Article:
Several times recently, I've advised personal acquaintances who find themselves between jobs to investigate any opportunities to put their skills to work online. The rationale is simple. In an economic recession, everyone is looking for ways to save money, and therefore the growth sectors are those that help people and businesses do more with less — low-cost supermarkets and fast-food outlets, second-hand and discount traders, and the subject of this article: any online service that strips out excess costs through automation and remote access to administrative and professional expertise.
By and large, online is cheaper because it eliminates all the time frittered away moving information from one place to the next and moving people from one meeting to another. Imagine how much time is saved when a customer looks up data for themselves and then enters new information directly on an online form, instead of having to phone up and ask questions, then fill out a paper form and have someone re-enter that data on receipt. Think how many more people an adviser can deal with if instead of handling physical paper and attending face-to-face meetings, they can just pick up the phone to their client and discuss documents and data they're both viewing online.
That time saved is a huge salary cost that an online provider no longer has to bear. It's a cost burden that keeps prices high at conventional operators. Businesses that transfer custom from their old providers to go online no longer have to pay those inflated prices, so they save money. The online providers still make a profit on their lower operating costs, and as they grow they make even more money. Those cost savings and profits come at the expense of the people who are no longer employed on those wasteful, time-intensive manual processes and face-to-face meetings at the conventional providers. Jobs and profits move from the old providers to the new, which is why I say to my friends, look online for opportunities.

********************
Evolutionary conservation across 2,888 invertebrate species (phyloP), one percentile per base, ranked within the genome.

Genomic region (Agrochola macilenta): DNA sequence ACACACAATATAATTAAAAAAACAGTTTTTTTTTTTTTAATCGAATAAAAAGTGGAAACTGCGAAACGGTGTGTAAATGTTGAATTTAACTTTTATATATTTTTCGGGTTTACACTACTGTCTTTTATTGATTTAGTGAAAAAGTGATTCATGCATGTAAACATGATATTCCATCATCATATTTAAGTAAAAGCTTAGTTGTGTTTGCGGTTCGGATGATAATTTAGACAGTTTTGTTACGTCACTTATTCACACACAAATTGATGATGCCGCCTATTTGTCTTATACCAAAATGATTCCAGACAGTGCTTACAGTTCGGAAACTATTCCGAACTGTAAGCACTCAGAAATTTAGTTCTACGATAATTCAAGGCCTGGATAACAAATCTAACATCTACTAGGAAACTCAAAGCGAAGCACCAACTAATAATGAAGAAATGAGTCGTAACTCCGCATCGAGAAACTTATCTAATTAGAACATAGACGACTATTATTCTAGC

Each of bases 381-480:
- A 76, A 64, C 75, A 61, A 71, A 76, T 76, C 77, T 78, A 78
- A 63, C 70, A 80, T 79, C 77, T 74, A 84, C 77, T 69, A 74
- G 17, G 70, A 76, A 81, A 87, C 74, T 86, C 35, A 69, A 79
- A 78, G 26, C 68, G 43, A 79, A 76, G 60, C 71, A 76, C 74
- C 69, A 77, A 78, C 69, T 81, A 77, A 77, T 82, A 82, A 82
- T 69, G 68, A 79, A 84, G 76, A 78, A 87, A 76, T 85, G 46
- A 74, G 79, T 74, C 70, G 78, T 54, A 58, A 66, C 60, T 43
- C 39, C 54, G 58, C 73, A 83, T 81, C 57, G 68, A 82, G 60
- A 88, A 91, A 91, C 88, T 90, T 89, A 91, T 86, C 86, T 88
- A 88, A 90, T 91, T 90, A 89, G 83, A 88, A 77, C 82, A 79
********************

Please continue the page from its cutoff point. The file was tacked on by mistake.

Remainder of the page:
Nowhere is this more true than in the kind of professional work in which most of my personal acquaintances have made their careers — banking, insurance, law, accountancy, sales and marketing, journalism and so on. Yet despite this, most of the people to whom I give this advice completely ignore it, either because they don't get it or they don't want to believe it.
What they don't understand (or refuse to accept) is that the Web has reached a point of maturity where it has now become an effective platform for automating most forms of administrative and professional work. We're just at the beginning of a white-collar shake-out that is going to transform professions and will ultimately reshape our cities as office-based work becomes more mobile and dispersed. It's going to be a scary, disruptive transformation — more on that below — but resistance is futile. This change is as inevitable as the industrial revolution, and the only way to survive and thrive is to understand and embrace it.
The accounting profession provides a useful case study. AICPA, the professional body for chartered public accountants in the US, has been encouraging its members to wise up the Web for several years, and a few months ago it endorsed online accounting vendor Intacct (disclosure: a recent client) as a provider of services to its members through its CPA2Biz subsidiary. Dan Druker, Intacct's SVP of marketing and business development, explained how this changes the way accountants work in a posting to Enterprise Irregular Vinnie Mirchandani's blog:
"Since the cloud makes physical location meaningless, accounting firms can for the first time align labor supply with client demand. They can apply labor from less expensive geographies and can bring talented, part-time professionals back into the workforce. Because they can serve clients anywhere, it is much easier to specialize, providing better career paths for their people and higher value for their clients ... Because the cloud is always on and always connected, both the accountant and their client always share the same financial information in real-time. This allows accountants to become proactive advisors — they are no longer looking at a QuickBooks file at the end of the month or a shoebox of receipts at the end of the year ... For the average mid-sized accounting firm, the business impact of moving to the cloud is, give or take, a 50% increase in productivity."